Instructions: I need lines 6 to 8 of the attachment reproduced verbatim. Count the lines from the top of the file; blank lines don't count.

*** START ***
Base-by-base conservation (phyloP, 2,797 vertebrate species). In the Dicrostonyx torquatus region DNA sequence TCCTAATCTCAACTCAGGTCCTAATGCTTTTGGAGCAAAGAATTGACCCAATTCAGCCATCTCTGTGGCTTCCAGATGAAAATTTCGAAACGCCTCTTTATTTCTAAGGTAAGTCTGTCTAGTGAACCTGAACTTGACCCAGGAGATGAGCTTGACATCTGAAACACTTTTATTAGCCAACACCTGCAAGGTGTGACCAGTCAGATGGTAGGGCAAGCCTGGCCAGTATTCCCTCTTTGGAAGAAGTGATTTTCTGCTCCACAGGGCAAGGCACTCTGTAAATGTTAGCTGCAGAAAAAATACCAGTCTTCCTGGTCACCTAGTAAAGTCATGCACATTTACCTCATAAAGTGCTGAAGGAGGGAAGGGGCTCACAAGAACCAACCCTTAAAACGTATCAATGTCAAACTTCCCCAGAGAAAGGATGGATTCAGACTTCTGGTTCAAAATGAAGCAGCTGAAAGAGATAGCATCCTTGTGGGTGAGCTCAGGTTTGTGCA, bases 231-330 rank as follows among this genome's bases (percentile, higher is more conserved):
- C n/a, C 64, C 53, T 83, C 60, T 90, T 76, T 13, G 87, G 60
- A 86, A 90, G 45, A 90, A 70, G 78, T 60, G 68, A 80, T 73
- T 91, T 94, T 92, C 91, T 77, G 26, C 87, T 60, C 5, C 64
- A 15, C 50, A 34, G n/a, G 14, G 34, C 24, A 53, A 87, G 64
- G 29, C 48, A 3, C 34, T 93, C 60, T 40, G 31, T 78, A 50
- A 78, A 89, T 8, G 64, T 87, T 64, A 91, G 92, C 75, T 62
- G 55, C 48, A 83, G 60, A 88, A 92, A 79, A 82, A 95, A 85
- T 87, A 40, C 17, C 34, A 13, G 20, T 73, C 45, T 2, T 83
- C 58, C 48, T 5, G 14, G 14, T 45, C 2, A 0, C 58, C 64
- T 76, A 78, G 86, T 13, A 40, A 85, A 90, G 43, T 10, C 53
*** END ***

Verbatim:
- G 29, C 48, A 3, C 34, T 93, C 60, T 40, G 31, T 78, A 50
- A 78, A 89, T 8, G 64, T 87, T 64, A 91, G 92, C 75, T 62
- G 55, C 48, A 83, G 60, A 88, A 92, A 79, A 82, A 95, A 85